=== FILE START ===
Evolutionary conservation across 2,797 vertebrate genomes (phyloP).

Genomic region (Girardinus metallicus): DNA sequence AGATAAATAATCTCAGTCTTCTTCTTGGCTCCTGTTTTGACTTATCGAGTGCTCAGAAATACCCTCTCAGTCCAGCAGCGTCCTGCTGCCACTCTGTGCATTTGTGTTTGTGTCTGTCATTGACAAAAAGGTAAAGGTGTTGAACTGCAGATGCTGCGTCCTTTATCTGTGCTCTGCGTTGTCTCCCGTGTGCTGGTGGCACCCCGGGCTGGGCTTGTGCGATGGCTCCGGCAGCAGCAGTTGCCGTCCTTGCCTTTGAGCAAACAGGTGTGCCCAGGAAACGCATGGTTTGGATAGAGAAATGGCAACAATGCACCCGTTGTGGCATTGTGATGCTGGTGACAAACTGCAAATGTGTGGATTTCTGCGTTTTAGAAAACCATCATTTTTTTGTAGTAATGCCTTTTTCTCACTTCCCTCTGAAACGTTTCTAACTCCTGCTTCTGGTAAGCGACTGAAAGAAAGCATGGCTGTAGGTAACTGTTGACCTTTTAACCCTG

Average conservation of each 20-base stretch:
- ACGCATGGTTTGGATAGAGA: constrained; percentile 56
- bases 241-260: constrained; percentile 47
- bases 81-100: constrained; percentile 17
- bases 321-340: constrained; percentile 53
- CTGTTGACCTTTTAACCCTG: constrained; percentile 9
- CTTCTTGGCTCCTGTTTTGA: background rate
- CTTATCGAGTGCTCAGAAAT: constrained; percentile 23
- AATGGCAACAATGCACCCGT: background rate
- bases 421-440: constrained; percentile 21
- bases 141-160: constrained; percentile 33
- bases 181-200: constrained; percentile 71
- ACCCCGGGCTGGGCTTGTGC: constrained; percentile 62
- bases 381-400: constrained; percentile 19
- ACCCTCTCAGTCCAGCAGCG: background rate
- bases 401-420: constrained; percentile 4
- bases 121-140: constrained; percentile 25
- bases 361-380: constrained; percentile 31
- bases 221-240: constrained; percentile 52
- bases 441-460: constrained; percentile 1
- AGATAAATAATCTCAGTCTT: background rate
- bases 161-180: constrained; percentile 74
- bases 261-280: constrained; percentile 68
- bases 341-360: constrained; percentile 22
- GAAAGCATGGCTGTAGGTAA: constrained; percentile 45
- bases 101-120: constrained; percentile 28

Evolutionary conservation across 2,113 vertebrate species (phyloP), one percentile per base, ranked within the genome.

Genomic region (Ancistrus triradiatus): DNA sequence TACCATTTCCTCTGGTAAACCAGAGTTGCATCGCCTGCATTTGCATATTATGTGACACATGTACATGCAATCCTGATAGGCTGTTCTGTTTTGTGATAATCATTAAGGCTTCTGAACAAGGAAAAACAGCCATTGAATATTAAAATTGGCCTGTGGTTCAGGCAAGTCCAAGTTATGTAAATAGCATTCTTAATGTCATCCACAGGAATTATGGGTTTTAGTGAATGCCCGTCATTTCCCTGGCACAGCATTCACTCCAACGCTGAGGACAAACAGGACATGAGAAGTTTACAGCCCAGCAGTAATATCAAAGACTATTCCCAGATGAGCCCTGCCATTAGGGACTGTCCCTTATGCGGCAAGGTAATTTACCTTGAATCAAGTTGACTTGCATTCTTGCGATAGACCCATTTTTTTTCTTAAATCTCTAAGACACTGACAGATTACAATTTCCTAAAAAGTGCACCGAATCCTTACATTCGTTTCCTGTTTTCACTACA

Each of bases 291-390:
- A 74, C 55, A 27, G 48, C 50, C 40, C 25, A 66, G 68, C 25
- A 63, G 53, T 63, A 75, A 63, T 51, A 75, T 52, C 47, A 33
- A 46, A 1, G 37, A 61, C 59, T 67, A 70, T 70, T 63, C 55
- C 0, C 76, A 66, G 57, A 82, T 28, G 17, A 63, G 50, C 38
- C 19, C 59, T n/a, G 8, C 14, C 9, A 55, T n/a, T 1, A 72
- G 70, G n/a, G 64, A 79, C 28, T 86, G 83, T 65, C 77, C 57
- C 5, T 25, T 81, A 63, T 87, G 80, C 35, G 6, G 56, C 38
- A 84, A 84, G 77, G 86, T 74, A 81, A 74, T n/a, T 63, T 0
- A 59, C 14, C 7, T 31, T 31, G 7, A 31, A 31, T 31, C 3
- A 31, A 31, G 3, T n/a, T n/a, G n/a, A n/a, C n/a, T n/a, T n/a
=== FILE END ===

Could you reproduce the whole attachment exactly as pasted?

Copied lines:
Evolutionary conservation across 2,797 vertebrate genomes (phyloP).

Genomic region (Girardinus metallicus): DNA sequence AGATAAATAATCTCAGTCTTCTTCTTGGCTCCTGTTTTGACTTATCGAGTGCTCAGAAATACCCTCTCAGTCCAGCAGCGTCCTGCTGCCACTCTGTGCATTTGTGTTTGTGTCTGTCATTGACAAAAAGGTAAAGGTGTTGAACTGCAGATGCTGCGTCCTTTATCTGTGCTCTGCGTTGTCTCCCGTGTGCTGGTGGCACCCCGGGCTGGGCTTGTGCGATGGCTCCGGCAGCAGCAGTTGCCGTCCTTGCCTTTGAGCAAACAGGTGTGCCCAGGAAACGCATGGTTTGGATAGAGAAATGGCAACAATGCACCCGTTGTGGCATTGTGATGCTGGTGACAAACTGCAAATGTGTGGATTTCTGCGTTTTAGAAAACCATCATTTTTTTGTAGTAATGCCTTTTTCTCACTTCCCTCTGAAACGTTTCTAACTCCTGCTTCTGGTAAGCGACTGAAAGAAAGCATGGCTGTAGGTAACTGTTGACCTTTTAACCCTG

Average conservation of each 20-base stretch:
- ACGCATGGTTTGGATAGAGA: constrained; percentile 56
- bases 241-260: constrained; percentile 47
- bases 81-100: constrained; percentile 17
- bases 321-340: constrained; percentile 53
- CTGTTGACCTTTTAACCCTG: constrained; percentile 9
- CTTCTTGGCTCCTGTTTTGA: background rate
- CTTATCGAGTGCTCAGAAAT: constrained; percentile 23
- AATGGCAACAATGCACCCGT: background rate
- bases 421-440: constrained; percentile 21
- bases 141-160: constrained; percentile 33
- bases 181-200: constrained; percentile 71
- ACCCCGGGCTGGGCTTGTGC: constrained; percentile 62
- bases 381-400: constrained; percentile 19
- ACCCTCTCAGTCCAGCAGCG: background rate
- bases 401-420: constrained; percentile 4
- bases 121-140: constrained; percentile 25
- bases 361-380: constrained; percentile 31
- bases 221-240: constrained; percentile 52
- bases 441-460: constrained; percentile 1
- AGATAAATAATCTCAGTCTT: background rate
- bases 161-180: constrained; percentile 74
- bases 261-280: constrained; percentile 68
- bases 341-360: constrained; percentile 22
- GAAAGCATGGCTGTAGGTAA: constrained; percentile 45
- bases 101-120: constrained; percentile 28

Evolutionary conservation across 2,113 vertebrate species (phyloP), one percentile per base, ranked within the genome.

Genomic region (Ancistrus triradiatus): DNA sequence TACCATTTCCTCTGGTAAACCAGAGTTGCATCGCCTGCATTTGCATATTATGTGACACATGTACATGCAATCCTGATAGGCTGTTCTGTTTTGTGATAATCATTAAGGCTTCTGAACAAGGAAAAACAGCCATTGAATATTAAAATTGGCCTGTGGTTCAGGCAAGTCCAAGTTATGTAAATAGCATTCTTAATGTCATCCACAGGAATTATGGGTTTTAGTGAATGCCCGTCATTTCCCTGGCACAGCATTCACTCCAACGCTGAGGACAAACAGGACATGAGAAGTTTACAGCCCAGCAGTAATATCAAAGACTATTCCCAGATGAGCCCTGCCATTAGGGACTGTCCCTTATGCGGCAAGGTAATTTACCTTGAATCAAGTTGACTTGCATTCTTGCGATAGACCCATTTTTTTTCTTAAATCTCTAAGACACTGACAGATTACAATTTCCTAAAAAGTGCACCGAATCCTTACATTCGTTTCCTGTTTTCACTACA

Each of bases 291-390:
- A 74, C 55, A 27, G 48, C 50, C 40, C 25, A 66, G 68, C 25
- A 63, G 53, T 63, A 75, A 63, T 51, A 75, T 52, C 47, A 33
- A 46, A 1, G 37, A 61, C 59, T 67, A 70, T 70, T 63, C 55
- C 0, C 76, A 66, G 57, A 82, T 28, G 17, A 63, G 50, C 38
- C 19, C 59, T n/a, G 8, C 14, C 9, A 55, T n/a, T 1, A 72
- G 70, G n/a, G 64, A 79, C 28, T 86, G 83, T 65, C 77, C 57
- C 5, T 25, T 81, A 63, T 87, G 80, C 35, G 6, G 56, C 38
- A 84, A 84, G 77, G 86, T 74, A 81, A 74, T n/a, T 63, T 0
- A 59, C 14, C 7, T 31, T 31, G 7, A 31, A 31, T 31, C 3
- A 31, A 31, G 3, T n/a, T n/a, G n/a, A n/a, C n/a, T n/a, T n/a